Looking beyond Colts, Ravens, no pretty picture

November 29, 1998|By JOHN STEADMAN

Anger and hostility persist. It's understandable. Everything the Baltimore Colts represented to a city and its football passion was stripped away; taken off to Indianapolis by a man who cared not for history or sentiment.

The sins of Robert Irsay cannot be transferred to a son, Jimmy, any more than what Art Modell did to Cleveland can be attributed to David or any more than Carroll Rosenbloom's son, Steve, could be held accountable for how his father fleeced Baltimore after getting the franchise as a "gift" and making enormous profit, at the expense of you the citizens.

Baltimore is overdue for integrity from a football owner, though Modell told reporter Vito Stellino that his middle name is integrity. So, in print, it looks like this: Arthur Integrity Modell.

A visit by the Indianapolis team to Baltimore today creates a deep feeling for old franchise loyalists. All the good things about the Colts started in Baltimore. The name came from a fan in 1947, one Charles Evans. The horseshoes on the helmet were the inspiration of publicity director Sam Banks and the "UCLA jersey stripes" were put there by equipment manager Fred Schubach.

The Colts' team song, much like the Marine Corps hymn, is recognized when played. It lifts weary souls and heavy hearts. A musical catharsis. The band, the song and memories for a specific team were the only things Irsay didn't take with him, even though Modell joked to friends, "He left me his empties."

Baltimore's first 35 years of football existence, after rescuing bankrupt franchises from Miami and Dallas, merits commendation -- and now, if so moved, a certain personal grief if you feel strongly about having something taken away that was a prized possession the Colts of Baltimore.

When Mayor William Donald Schaefer was asked about a new stadium to accommodate Irsay and keep the Colts, he would answer sarcastically, "Let Steadman build it with his money." Schaefer kept telling the media and, of course, lecturing on the subject, about what a wonderful man Irsay was. And Irsay, if no one else, believed it. He thought Schaefer was sincere.

Irsay, in all fairness, was not a malicious man. His drinking presented problems in change of personality and deportment. Schaefer, the record shows, and as those survivors from that time so well remember, tried to humor him, much as you might do with a difficult child. It was a ploy. Irsay, unpredictable as could be, believed Schaefer was the only true friend he had in Baltimore.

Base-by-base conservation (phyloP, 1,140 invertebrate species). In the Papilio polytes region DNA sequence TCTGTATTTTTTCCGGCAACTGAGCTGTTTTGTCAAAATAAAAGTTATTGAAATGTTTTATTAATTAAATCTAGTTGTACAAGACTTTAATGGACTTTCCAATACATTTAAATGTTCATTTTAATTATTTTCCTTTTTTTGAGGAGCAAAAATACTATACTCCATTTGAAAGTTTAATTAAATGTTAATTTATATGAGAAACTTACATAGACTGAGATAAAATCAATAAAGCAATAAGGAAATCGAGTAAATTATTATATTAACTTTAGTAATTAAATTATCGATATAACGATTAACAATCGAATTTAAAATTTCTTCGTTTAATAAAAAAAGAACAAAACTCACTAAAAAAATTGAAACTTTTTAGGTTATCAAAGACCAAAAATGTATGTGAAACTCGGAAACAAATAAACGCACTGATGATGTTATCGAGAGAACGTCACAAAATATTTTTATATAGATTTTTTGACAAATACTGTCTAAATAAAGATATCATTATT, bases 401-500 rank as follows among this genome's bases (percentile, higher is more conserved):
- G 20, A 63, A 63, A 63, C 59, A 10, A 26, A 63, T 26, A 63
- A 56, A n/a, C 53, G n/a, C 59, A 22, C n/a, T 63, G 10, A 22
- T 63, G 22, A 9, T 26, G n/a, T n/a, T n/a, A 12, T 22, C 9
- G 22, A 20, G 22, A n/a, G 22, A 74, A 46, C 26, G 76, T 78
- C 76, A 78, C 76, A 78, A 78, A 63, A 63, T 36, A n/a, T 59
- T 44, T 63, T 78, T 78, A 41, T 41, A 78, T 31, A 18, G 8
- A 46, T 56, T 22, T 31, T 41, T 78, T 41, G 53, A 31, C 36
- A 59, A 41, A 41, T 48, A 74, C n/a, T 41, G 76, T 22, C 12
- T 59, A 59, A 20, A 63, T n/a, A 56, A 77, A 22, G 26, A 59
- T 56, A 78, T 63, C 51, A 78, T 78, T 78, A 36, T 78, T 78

Schaefer insisted Irsay gave his word he would not take the team away. Irsay assumed he had a staunch ally in Schaefer, but when the eminent-domain action was filed, the Colts vanished under the cover of darkness -- like thieves in the night. A reprehensible act, but not as difficult for the rest of the country to accept as the 1995 Cleveland defection to Baltimore.

Irsay was to say later: "Schaefer stabbed me in the back." And he was sober when he said it, on an afternoon in Anderson, Ind., at the Colts' training camp. He thought his relationship with Schaefer was born of sincere admiration. Schaefer, who knew little about sports, reprimanded the media for reporting the antics of Irsay.

At one time, he asked this reporter to chair a committee of sportswriters to advise him on matters pertinent to keeping the Orioles and Colts. The newspaper we worked for at the time wouldn't permit it, nor would the one we represent now have allowed any such conflict of interest.

The Modell bolt out of Cleveland was different from Irsay's move from Baltimore in several respects. Irsay had been saying for six years he might go someplace else. Modell deceived Cleveland into believing he was there for a lifetime and then, bang, he was gone. No advance notice. At least Irsay was notifying the public such a possibility existed -- while Schaefer was walking a delicate high wire and praising the owner of a team he wanted to keep.

The point at which it appeared the transfer to Indianapolis might happen, through the machinations of his attorney, Michael Chernoff, put Baltimore and Maryland in the midst of a dangerous guessing game. It touched off the fires of eminent domain. But the last word was Irsay's, regardless of what Chernoff wanted. Only Irsay could pull the switch.

From all aspects, it appeared the Colts were close to heading to Indianapolis, but it wasn't a fait accompli until Irsay said so. Once the eminent-domain papers were filed, Irsay signaled, "Go." Would the Colts have left had it not been for the state legislature's move? We'll never know.

It turned out that Schaefer was cast in the role of martyr over the loss of the team and all the heat was put upon Irsay. Schaefer fought all moves to erect a new stadium, which makes it an embarrassment now that misinformed observers want to name the entire Camden Yards complex after him. We first suggested it, but backed away.

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